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"fonted" characters in CL

    Date: Wed, 20 Aug 86 08:40 EDT
    From: David C. Plummer <DCP@QUABBIN.SCRC.Symbolics.COM>
    I propose we eliminate char-font-limit and the associated concepts from
    the language.

I agree, vehemently. 

    Either that or make the specification considerably more
    tight and detailed saying how >numeric< values are interpreted.  Either
    that, or specify some >symbolic< notion of "fonts" we can live with.
I don't think this is a good idea for CL, see more below.

    Symbolics found that the CL notion of "fonts" is not very portable, nor
    is it very useful.

    What we have done instead (note I don't want to push this and I'm not
    sure the development staff does either since only beta-test sites have
    seen this so far) is to define a character to have the following
    	A character set
    	A code within the character set
    The character set and code within character set is roughly char-code.
    Bits are as per CLtL.  Style is a symbolic notion of what the characters
    LOOK like, for example, bold, italic, small, very-large, fixed width,
    etc, and combinations.  A "font" is a set of glyphs.  A font is mapped
    to by the triple character-set, style and output device.

Let me dramatize for a second to make a point.  I don't see "size",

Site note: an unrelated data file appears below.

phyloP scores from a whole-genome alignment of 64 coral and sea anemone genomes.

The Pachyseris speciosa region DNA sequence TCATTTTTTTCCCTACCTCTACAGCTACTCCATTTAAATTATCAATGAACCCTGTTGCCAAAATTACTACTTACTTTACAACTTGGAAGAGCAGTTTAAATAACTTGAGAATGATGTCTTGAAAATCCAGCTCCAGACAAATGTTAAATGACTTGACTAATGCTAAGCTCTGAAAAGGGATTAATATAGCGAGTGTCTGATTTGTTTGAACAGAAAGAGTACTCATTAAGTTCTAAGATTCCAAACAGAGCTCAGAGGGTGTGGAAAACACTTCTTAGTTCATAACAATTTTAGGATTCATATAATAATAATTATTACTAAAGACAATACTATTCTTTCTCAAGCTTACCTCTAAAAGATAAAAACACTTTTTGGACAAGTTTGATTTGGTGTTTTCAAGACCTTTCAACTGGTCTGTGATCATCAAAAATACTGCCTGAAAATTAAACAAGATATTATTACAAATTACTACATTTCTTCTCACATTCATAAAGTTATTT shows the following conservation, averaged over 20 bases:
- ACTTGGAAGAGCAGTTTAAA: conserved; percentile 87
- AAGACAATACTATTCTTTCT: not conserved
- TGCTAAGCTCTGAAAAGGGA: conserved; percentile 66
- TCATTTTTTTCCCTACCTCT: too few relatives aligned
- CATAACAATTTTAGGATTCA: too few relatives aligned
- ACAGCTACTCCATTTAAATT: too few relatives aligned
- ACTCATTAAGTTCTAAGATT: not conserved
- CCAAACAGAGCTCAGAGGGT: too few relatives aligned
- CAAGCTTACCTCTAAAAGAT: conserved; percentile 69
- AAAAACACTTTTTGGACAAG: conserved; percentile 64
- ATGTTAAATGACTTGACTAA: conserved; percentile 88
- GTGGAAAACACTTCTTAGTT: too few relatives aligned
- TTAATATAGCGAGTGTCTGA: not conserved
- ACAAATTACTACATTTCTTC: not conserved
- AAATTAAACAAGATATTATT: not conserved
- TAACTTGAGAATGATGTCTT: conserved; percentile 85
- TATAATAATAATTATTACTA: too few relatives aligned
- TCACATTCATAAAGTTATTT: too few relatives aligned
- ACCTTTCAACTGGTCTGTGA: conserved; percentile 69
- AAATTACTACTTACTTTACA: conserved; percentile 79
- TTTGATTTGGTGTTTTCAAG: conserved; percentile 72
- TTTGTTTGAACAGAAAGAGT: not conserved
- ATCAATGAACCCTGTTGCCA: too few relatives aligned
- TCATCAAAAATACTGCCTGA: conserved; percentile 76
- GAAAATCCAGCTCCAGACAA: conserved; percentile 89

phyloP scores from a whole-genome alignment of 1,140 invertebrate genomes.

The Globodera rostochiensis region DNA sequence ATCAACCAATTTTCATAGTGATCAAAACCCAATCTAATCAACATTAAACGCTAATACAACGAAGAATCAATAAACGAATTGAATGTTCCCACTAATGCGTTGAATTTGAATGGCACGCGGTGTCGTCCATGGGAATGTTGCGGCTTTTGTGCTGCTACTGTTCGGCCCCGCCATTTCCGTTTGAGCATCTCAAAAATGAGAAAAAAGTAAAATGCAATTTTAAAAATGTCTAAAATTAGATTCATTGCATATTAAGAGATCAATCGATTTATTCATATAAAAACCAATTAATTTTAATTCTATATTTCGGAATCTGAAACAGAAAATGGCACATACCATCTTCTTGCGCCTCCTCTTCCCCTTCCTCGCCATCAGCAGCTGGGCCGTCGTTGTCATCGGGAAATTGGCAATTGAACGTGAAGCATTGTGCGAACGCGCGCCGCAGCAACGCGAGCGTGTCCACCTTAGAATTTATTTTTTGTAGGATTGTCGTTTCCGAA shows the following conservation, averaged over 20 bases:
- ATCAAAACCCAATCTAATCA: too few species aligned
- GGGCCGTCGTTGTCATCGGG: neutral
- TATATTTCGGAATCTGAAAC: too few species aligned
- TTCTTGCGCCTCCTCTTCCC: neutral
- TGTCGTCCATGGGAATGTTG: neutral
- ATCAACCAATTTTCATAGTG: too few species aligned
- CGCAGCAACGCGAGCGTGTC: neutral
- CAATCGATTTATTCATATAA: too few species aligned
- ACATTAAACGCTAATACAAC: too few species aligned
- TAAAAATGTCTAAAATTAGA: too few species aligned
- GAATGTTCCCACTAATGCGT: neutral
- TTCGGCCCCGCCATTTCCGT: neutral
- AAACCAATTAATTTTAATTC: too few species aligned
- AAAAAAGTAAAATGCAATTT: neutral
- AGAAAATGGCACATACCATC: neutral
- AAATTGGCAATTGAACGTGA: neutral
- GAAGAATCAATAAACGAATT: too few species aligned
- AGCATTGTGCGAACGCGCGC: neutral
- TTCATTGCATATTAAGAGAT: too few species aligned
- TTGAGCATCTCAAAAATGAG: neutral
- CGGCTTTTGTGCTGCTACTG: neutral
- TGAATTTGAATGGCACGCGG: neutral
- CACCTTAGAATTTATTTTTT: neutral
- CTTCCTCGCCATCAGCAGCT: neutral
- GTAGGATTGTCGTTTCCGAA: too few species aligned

"rotation", "shading", "projection", "mask", "color",... why don't we
just put TROFF in format macros and throw that in too. This
would give us a full composition language....

Now don't get me wrong. I agree completely with the MOTIVATION for
the new symbolics way of representing characters. It acknowledges
that characters are complex objects having lots of relative
attributes, etc., and that quick little hacks with font "bits" and
numbers up to some limit won't work for real high-quality output.
However, I see no reason for this to become part of a language
standard. The users of common lisp are NOT primarily typographers. 

High quality screen output should be discussed w.r.t. a window system
standard.  (Note: there seems to be no de-facto standard here.)  High
quality printer output should be discussed w.r.t. an output device
standard.  (Note: there are two emerging standards here... Postscript
and Interpress. Trademarks of somebody...) Without these notions,
having "font" information is just clutter in the language.

Concretely. I think char-font-limit = 1, (char-font <char>) = 0
should always be the case, and that ultimately we should drop
the font concept from the language. (like I said, I agree vehemently...)

...mike beckerle
Gold Hill Computers